ONLINE ELECTRICAL ENGINEERING STUDY SITE

What is Steam Flashing?

Flash steam is produced when high pressure water is reduced to low pressure in the steam trap, such that its temperature is higher than that of saturation temperature corresponding to lower pressure. Thus this high temperature water (condensate) contains much higher energy than corresponding to its saturated condition at the lower pressure.

This excess energy in the water (condensate) causes part of the water (condensate) to flash.
Flashing is the name given to formation of steam from the hot-condensate when the same is released at reduced pressure.

Whether Flash Steam is a Different Steam ?

Flash steam is similar to any other normal steam, but its name is given on the basis of how it is produced.

How the Generation of Flash Steam is Different from Normal Steam?

Flash steam is produced/generated, when a high pressure condensate before the steam trap is exposed to a large pressure drop during its exit.
Flash steam generation is an automatic phenomenon depending upon the condensate parameters (system parameters). Do not depend upon the primary or secondary source of fuel.
Where as normal steam is produced mainly from Boiler or waste heat recovery steam generator (HRSG).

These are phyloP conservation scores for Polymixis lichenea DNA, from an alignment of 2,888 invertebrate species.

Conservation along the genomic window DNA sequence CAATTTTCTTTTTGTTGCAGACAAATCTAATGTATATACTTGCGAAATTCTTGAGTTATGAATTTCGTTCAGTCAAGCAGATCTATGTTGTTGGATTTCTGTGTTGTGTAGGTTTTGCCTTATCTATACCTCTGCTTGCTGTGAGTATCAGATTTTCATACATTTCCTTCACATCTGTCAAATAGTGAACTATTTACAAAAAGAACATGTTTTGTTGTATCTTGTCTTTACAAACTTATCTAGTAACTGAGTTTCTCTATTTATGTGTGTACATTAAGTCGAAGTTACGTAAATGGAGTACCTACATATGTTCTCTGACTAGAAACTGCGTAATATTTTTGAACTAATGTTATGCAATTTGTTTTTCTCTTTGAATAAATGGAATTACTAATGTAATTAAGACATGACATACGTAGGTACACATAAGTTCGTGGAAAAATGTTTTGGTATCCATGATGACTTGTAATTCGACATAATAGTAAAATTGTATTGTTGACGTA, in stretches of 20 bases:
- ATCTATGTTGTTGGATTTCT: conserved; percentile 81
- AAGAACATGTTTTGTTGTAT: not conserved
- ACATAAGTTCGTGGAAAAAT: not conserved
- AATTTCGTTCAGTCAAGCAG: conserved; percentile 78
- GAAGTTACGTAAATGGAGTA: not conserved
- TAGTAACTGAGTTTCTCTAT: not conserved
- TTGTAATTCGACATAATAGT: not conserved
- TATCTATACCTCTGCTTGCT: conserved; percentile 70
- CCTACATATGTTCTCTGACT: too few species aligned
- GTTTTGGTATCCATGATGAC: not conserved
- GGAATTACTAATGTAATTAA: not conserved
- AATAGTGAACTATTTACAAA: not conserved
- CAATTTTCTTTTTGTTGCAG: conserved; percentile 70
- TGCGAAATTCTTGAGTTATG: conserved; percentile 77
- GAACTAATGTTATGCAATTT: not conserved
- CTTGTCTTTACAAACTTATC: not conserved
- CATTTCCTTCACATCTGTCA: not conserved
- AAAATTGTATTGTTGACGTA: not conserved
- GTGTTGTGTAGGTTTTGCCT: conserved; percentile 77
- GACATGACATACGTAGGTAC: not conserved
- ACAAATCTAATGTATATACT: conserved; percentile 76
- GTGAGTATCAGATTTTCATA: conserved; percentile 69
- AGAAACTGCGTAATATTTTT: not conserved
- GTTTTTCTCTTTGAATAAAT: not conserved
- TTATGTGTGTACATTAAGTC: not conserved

Normal steam generation requires the firing of primary or secondary fuel in the Boiler or HRSG. steam flash Flashing of Steam
It is the Excess energy or enthalpy available (due to fall in pressure) will flashes/evaporate some portion of the water/condensate when pressure falls.
Amount of Flash steam produced is given by the formula:
hf at 6 bar = 697.22 kJ/Kg
hf at 0 bar = 417.5 kJ/Kg
hfg at 0 bar = 2258 kJ/Kg
Flash steam generation for the condensate for values as given in Figure 1 = 0.124 Kg of steam/per Kg of water or 12.4 %.
Principal of energy of conservation associated with the generation of Flash steam is described in the given below example:
Let the condensate (water) is at a pressure of 6 Bar(g) as shown in the Figure 1 above.
1 kg of condensate at 6 Bar(g) and at 165oC produces 0.124 kg of flash steam at atmospheric pressure. As the summation of mass of flash steam and condensate is equal to 1, therefore amount of condensate is (1- 0.124) = 0.876 kg.
steam flashing
Pressure in Bar(g)Saturation Temperature in oCSpecific Enthalpies kJ/Kg
hfhfghg
Inlet Condition or condition before the steam trap6165 697.12066.32763.5